By Nick Buggia, Upper Midwestern States Manager
Recently, newly elected South Dakota Governor Kristi Noem joined the Governors Sportsmen’s Caucus (GSC), a bipartisan group of governors from across the country who are dedicated to their sportsmen and women constituents.
“South Dakota is deeply rooted in outdoor traditions. Hunting, trapping, and fishing have played a significant role in my life, and they’re part of what makes our state so special. As South Dakota’s Sportsman in Chief, I’m honored to be part of this caucus as we work to strengthen outdoor traditions across the nation.” Said Gov. Noem.
South Dakota is home to nearly half a million hunters and anglers who contribute over $43 million to fish and wildlife conservation each year.
Gov. Noem is joined by several other elected officials who are dedicated to providing a voice for South Dakota’s sportsmen and women, including Congressional Sportsmen’s Caucus (CSC) members Senator Mike Rounds and Senator John Thune, and South Dakota Legislative Sportsmen’s Caucuses Co-Chairs Senator Gary Cammack and Representative Herman Otten.
A lifelong farmer and rancher, Gov. Noem is passionate about protecting and advancing South Dakota’s outdoor traditions. For years, Noem’s family owned and operated a hunting lodge in northeastern South Dakota, and her family farm has long participated in federal Conservation Reserve Program (CRP). A devoted hunter, Noem has called the opening day of pheasant hunting season an “unofficial holiday” for her family.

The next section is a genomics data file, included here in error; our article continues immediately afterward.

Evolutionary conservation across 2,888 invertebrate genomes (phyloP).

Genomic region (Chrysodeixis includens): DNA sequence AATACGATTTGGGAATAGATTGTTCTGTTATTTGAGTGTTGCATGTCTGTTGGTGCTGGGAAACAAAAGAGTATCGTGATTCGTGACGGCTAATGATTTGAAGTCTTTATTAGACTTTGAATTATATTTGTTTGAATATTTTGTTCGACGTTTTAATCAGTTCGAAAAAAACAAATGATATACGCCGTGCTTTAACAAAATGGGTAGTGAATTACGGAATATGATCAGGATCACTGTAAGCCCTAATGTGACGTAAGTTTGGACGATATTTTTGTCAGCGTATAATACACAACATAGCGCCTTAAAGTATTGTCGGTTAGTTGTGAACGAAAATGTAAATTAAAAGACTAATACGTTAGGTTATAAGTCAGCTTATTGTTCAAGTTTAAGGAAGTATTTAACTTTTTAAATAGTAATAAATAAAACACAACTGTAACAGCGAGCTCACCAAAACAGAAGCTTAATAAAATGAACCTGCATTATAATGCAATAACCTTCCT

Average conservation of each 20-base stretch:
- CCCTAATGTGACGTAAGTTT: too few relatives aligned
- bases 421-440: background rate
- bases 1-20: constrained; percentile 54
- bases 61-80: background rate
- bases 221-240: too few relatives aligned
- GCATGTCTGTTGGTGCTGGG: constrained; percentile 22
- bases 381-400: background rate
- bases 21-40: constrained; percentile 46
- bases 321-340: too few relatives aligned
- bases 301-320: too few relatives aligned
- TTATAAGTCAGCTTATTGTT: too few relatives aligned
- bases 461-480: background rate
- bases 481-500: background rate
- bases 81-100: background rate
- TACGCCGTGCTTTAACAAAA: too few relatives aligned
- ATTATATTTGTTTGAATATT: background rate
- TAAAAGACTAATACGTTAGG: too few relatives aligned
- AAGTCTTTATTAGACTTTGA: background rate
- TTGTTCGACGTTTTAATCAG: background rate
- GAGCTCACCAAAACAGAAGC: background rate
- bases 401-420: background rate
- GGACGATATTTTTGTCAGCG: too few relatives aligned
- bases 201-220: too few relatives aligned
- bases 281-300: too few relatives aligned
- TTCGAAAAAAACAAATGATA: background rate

Formerly South Dakota’s U.S. Representative at-large, Noem fought for sodsaver protections in the 2014 Farm Bill, which helped save the region’s native grasslands. In 2018 Farm Bill negotiations, she was an avid proponent of CRP enhancement and expanded habitat preservation.
As governor, Noem has worked to increase resources for habitat management in order to protect the future of pheasant hunting in South Dakota. As the self-proclaimed Sportsman-in-Chief, she is working to bring new business to hunting lodges and agritourist attractions across the state.
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Your opinion counts
Sportsmen and women have been on the receiving end of increased attention from the non-hunting public, criticizing the traditional “grip and grin” photos on various social media platforms. As a sportsman or sportswoman, what strategies have you utilized to address this negative feedback?Vote Here
- I don’t post “grip and grin” photos for that reason (34.48%)
- My social media is private to avoid unwanted comments (20.69%)
- I engage the individual in the comment section or in direct messages (3.45%)
- I post more “grip and grin” photos to prove a point (3.45%)
- When posting hunting or fishing photos I tell a narrative that focuses on aspects of hunting that the general public widely supports, such as the procurement of meat for family and friends (20.69%)
- I don’t engage those individuals (17.24%)